Yes, it’s been a good summer so far and there’s much still to come. It’ll soon be time to gather stock and decide what add, what to move or to change for next year. I’m hoping the sun will come back soon so I can put my feet up sitting in the shade on the patio, enjoying the sights, smells and sounds of my little patch of heaven.


A Fine Day Out

It’s almost time for my husband to return to work following his hip replacement, which has gone so well even his surgeon is surprised how swiftly he’s recovered. Four weeks ago Dave was tamping at the bit, bored and anxious to return to his job, but both his surgeon and GP were adamant he takes the full 12 weeks’ recuperation.  After the glorious weather we’ve been having here in the UK this week, I don’t think he’ll be so keen to return to the 7-til-7 schedule. Particularly after days like today.

We are, as you probably are aware, keen gardeners and our patio already resembles the local garden centre, full of row upon row of seed trays and bedding plants waiting to be planted out, and the greenhouse is stacked almost to the roof with shelves of plants, so many in fact, you cannot actually get in the thing, and have to be careful how you open the door. So, with little else to do now until we are clear of frosts, he decides today he wants to go somewhere, go for a drive. I had other things planned, but heck, when he says he fancies going out, I don’t argue, equally eager to take a day away from the computer screen to enjoy the sun.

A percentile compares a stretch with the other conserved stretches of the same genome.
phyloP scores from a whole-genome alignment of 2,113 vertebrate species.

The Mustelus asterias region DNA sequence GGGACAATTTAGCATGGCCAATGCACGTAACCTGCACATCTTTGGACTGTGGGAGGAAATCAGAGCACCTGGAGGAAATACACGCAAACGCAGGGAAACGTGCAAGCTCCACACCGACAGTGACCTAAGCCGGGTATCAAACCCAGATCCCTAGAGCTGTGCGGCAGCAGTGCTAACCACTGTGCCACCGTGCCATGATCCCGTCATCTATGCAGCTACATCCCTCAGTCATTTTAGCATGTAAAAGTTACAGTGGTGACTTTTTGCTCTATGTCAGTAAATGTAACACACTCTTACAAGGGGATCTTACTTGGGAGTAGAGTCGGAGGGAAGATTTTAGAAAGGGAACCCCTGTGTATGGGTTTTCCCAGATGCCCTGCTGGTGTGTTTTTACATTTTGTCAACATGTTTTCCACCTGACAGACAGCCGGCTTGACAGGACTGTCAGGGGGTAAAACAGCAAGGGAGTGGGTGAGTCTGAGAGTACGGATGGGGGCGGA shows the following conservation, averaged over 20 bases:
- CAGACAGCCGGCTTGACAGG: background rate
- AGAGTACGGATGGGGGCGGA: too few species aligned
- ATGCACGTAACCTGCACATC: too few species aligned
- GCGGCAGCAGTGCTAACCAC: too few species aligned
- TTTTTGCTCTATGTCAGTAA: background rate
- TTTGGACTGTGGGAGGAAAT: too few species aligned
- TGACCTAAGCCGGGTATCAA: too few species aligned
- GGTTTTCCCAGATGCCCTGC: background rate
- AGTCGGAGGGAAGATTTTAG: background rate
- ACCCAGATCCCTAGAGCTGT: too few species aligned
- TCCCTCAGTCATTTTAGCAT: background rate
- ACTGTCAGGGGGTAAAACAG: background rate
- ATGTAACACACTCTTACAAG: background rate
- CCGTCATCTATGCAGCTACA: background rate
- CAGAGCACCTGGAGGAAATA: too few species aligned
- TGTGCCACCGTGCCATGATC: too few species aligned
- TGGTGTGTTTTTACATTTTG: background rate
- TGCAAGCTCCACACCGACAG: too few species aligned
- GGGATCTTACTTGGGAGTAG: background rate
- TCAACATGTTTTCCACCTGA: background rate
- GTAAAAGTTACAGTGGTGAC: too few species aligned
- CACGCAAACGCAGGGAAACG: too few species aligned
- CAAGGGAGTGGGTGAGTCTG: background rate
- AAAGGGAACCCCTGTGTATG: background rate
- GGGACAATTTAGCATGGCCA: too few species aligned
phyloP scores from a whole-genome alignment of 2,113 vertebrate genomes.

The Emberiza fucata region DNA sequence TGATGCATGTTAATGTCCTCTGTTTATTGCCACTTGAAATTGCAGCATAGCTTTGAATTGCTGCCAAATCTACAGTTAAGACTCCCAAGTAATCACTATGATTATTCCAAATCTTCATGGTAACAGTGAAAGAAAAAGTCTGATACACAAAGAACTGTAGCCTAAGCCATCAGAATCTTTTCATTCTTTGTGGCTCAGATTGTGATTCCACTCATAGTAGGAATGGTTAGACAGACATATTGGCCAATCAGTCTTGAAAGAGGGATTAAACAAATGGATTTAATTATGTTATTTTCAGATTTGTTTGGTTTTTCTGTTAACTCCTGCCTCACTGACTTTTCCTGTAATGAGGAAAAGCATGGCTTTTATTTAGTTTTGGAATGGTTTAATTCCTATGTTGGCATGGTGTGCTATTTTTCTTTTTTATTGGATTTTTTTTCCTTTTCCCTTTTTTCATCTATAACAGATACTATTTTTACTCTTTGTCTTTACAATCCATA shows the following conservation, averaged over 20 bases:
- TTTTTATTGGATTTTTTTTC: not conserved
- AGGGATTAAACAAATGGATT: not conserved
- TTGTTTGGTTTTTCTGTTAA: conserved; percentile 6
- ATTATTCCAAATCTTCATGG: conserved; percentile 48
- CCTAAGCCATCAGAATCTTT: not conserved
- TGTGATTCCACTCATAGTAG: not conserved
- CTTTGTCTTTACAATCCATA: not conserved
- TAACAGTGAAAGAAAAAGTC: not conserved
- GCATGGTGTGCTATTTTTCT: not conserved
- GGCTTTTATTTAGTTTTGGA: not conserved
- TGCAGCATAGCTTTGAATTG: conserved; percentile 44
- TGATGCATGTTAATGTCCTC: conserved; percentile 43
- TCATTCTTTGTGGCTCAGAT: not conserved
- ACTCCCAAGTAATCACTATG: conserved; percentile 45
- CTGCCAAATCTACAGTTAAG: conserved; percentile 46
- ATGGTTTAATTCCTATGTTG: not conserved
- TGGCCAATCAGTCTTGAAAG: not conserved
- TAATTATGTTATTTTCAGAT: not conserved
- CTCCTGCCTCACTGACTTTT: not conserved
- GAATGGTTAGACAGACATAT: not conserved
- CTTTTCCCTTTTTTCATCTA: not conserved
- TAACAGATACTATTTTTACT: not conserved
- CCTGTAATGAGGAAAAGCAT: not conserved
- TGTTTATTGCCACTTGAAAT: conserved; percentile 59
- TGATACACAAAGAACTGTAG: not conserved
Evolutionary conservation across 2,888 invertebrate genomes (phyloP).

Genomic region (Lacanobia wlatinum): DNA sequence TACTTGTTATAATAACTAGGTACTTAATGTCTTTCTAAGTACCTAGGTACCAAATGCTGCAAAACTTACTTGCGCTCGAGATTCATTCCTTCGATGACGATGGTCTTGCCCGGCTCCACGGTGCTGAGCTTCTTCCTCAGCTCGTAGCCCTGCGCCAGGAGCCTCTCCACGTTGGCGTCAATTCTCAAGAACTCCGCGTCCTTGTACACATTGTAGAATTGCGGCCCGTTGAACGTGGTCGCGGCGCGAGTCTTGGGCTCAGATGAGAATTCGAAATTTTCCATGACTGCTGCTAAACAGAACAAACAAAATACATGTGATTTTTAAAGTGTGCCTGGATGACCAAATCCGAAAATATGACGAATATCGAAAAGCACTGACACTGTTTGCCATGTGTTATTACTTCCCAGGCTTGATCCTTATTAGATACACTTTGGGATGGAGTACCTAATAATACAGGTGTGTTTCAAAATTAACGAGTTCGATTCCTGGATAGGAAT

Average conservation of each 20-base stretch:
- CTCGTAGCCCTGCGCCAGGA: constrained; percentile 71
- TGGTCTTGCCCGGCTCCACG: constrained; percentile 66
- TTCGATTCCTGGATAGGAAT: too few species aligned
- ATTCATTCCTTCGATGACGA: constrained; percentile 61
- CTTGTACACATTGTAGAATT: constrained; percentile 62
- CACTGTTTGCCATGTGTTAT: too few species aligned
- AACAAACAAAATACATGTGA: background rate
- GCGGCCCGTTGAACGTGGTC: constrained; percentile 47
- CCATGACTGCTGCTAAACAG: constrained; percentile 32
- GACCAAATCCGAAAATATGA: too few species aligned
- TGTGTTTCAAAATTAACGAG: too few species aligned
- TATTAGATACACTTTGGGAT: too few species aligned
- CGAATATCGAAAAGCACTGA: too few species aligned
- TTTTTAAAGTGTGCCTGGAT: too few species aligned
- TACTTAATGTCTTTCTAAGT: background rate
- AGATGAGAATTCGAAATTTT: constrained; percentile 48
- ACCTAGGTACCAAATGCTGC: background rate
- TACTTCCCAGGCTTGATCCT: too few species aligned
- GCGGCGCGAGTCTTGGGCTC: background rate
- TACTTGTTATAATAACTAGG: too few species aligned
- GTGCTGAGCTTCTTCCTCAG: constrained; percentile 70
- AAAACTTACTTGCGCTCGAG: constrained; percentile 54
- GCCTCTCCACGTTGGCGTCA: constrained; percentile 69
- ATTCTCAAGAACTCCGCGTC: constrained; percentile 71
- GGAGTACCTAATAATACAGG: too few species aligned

We headed for our favourite garden centre some 30 miles away deep in the Gloucestershire countryside, where we couldn’t resist buying a few more plants. But neither of us can stop at one – garden centre, that is. And with the boot of the car (good job it is a small one) full of plants and several on the rear floor inside, we set of for another. And then another. The pleasure isn’t just the plants and the looking and loitering, the planning and imagining, deciding shall we, shan’t we; it’s the actual drive we enjoy the most, and the Gloucestershire countryside in Spring is glorious. Dave knows lots of little side roads to take, bypassing the busy main roads, up and down valleys, round steep hills and narrow, stonewalled lanes, where we jealously admire the honey-coloured houses set in acres of green fields full of springy, bouncy lambs (aah) and steeped banked verges in an early flush of bluebells, green shoots of wild garlic, and blossom and drifts of daffodils and primroses.

We stop in a small village shop and buy pasties and Coke and treat ourselves to a couple of pastries and then drive further on to pull up on the verge of a quiet lane with views overlooking a cascade of small lakes, turn off the engine, open the windows, and with silence except for birdsong, we enjoy our impromptu picnic watching robins, chaffinches, thrushes and bluetits in the trees, and pheasants strutting their stuff across the fields. I’ve never seen so many gathered at once. Stupid birds but so beautiful, elegant and graceful. Except when they try to fly, usually straight at the car.

As well as a love of bluebells, I also have a passion for lavender and my three pots on our front garden have taken a hammering this winter, so Dave drives to the Lavender Gardens near Ozleworth. I only wanted three plants, but we end up buying nine, three for each pot.

Finally arriving back home, relaxed and happy, we settle in the garden with a couple of G&Ts (me) coffee (him) and reflect on what has been a perfect day, even more so as  I don’t have to prepare a cooked meal as we are both still replete from our lunch. “If this is retirement, bring it on,” Dave says. Going back to work is going to be hard for him. At least he only has another nine months to endure. Then we can enjoy a lot more days out together – days like today.